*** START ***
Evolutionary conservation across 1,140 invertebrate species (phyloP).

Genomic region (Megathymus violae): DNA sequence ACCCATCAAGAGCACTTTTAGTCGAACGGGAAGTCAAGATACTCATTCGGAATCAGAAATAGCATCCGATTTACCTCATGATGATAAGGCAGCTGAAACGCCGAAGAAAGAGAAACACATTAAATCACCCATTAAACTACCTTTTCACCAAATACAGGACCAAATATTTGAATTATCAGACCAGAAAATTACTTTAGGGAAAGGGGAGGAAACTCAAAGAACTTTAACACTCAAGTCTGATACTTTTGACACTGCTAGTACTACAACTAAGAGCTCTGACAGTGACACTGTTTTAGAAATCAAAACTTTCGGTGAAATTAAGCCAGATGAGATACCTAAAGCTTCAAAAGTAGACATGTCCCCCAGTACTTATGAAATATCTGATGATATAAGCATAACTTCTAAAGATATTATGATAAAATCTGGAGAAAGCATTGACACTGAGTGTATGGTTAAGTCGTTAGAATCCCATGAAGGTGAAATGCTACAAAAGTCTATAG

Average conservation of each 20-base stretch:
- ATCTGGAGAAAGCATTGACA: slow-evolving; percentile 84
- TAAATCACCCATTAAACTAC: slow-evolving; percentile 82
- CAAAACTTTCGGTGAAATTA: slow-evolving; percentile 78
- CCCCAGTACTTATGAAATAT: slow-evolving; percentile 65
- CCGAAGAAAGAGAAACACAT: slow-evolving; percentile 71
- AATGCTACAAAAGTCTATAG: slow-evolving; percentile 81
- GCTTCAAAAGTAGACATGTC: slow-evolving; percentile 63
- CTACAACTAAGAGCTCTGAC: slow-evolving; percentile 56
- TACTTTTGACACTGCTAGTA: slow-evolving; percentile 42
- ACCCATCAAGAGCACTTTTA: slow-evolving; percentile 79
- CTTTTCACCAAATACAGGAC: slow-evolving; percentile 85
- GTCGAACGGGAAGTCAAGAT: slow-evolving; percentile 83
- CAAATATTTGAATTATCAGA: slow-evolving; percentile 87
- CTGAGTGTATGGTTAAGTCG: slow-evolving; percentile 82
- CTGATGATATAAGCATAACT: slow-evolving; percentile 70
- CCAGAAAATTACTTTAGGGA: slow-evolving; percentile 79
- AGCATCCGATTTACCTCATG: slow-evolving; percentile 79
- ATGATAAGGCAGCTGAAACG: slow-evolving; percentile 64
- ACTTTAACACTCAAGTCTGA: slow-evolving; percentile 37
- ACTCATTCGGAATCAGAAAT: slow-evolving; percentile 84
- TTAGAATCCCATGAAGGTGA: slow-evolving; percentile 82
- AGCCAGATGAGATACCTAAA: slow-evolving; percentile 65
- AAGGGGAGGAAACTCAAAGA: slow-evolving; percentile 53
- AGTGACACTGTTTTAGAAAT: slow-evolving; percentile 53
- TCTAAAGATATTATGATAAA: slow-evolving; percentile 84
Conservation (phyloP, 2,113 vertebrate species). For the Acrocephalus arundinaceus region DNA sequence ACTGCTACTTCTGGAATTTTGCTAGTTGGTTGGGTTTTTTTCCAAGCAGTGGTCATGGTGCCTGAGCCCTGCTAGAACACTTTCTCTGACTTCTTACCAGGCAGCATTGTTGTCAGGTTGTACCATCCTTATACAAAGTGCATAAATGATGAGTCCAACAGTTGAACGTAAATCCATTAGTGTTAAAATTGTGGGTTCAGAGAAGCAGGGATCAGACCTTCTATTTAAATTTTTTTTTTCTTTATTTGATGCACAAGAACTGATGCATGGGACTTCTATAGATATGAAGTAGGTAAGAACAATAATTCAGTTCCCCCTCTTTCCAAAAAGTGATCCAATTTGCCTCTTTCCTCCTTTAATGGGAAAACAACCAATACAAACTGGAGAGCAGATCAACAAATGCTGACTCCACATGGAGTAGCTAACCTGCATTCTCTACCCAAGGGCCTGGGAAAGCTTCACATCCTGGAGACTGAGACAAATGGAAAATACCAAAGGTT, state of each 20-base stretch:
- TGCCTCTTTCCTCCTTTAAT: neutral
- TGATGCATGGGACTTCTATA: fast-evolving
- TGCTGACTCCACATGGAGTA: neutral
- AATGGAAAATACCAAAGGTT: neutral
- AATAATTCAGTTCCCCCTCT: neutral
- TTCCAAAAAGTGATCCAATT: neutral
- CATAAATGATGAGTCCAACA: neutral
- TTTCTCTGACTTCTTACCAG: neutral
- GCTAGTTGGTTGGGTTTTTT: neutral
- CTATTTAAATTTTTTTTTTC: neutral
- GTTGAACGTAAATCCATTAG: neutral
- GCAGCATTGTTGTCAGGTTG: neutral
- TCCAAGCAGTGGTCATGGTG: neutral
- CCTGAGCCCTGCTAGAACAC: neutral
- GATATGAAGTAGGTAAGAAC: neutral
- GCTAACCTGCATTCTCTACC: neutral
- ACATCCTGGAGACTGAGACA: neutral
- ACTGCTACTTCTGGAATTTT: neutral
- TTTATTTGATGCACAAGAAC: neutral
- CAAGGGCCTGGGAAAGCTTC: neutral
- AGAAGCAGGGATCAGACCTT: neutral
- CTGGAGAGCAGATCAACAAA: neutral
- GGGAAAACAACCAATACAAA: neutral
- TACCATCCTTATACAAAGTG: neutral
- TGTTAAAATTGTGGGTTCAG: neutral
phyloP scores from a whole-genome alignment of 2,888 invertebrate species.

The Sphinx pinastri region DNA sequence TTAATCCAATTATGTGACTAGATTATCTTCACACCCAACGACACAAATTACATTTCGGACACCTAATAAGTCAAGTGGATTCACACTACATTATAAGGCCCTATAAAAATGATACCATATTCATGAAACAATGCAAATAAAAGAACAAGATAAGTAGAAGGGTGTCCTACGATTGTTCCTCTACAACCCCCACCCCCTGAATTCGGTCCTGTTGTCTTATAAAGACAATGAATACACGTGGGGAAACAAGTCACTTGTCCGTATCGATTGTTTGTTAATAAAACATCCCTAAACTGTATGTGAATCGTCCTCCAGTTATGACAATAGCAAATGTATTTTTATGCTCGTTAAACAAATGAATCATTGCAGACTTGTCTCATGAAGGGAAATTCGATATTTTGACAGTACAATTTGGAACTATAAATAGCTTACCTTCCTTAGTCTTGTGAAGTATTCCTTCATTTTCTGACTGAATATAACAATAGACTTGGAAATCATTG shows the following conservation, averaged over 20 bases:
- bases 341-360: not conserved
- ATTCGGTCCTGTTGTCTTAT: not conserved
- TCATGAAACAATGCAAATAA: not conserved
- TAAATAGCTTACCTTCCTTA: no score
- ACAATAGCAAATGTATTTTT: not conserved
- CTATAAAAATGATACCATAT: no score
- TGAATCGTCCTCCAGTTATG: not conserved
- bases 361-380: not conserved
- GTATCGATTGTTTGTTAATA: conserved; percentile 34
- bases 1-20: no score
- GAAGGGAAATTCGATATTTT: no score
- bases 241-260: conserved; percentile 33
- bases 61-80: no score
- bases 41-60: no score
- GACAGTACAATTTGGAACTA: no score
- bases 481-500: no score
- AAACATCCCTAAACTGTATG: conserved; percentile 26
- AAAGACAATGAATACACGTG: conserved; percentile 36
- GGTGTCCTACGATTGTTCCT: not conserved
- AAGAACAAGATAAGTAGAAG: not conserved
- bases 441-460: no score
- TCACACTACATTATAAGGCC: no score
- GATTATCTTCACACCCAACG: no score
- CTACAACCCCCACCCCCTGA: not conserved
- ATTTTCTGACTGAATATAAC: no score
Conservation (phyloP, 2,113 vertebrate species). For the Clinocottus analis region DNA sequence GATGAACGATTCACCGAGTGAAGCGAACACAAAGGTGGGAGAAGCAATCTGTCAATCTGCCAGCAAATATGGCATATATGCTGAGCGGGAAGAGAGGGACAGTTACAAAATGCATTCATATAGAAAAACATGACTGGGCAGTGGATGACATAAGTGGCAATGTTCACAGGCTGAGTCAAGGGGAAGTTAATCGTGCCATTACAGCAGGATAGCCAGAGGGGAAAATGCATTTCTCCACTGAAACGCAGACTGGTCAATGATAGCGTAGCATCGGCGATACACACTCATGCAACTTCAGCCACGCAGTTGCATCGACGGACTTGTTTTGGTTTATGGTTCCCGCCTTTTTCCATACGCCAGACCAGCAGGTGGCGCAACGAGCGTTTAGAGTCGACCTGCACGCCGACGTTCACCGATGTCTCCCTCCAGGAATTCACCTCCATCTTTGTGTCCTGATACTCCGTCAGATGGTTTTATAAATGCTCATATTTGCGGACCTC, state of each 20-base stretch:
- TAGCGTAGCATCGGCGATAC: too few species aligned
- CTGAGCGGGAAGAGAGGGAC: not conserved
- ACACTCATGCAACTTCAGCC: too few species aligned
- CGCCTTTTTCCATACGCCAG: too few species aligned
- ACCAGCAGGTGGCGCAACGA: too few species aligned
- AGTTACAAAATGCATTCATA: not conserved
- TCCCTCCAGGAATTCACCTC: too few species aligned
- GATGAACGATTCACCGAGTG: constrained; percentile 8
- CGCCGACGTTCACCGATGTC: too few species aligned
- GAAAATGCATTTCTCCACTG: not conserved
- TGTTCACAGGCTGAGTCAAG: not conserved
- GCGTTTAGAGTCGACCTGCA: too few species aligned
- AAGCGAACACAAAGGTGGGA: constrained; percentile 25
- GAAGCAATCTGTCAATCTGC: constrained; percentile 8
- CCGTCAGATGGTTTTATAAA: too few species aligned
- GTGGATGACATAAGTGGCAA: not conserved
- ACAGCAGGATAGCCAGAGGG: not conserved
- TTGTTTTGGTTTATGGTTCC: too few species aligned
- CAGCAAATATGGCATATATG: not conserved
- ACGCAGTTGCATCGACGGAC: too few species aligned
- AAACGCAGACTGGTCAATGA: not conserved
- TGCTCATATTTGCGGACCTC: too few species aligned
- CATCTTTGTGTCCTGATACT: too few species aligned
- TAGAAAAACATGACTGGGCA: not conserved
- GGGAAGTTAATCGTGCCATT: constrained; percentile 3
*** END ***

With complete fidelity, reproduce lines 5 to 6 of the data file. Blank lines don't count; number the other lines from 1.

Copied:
- TAAATCACCCATTAAACTAC: slow-evolving; percentile 82
- CAAAACTTTCGGTGAAATTA: slow-evolving; percentile 78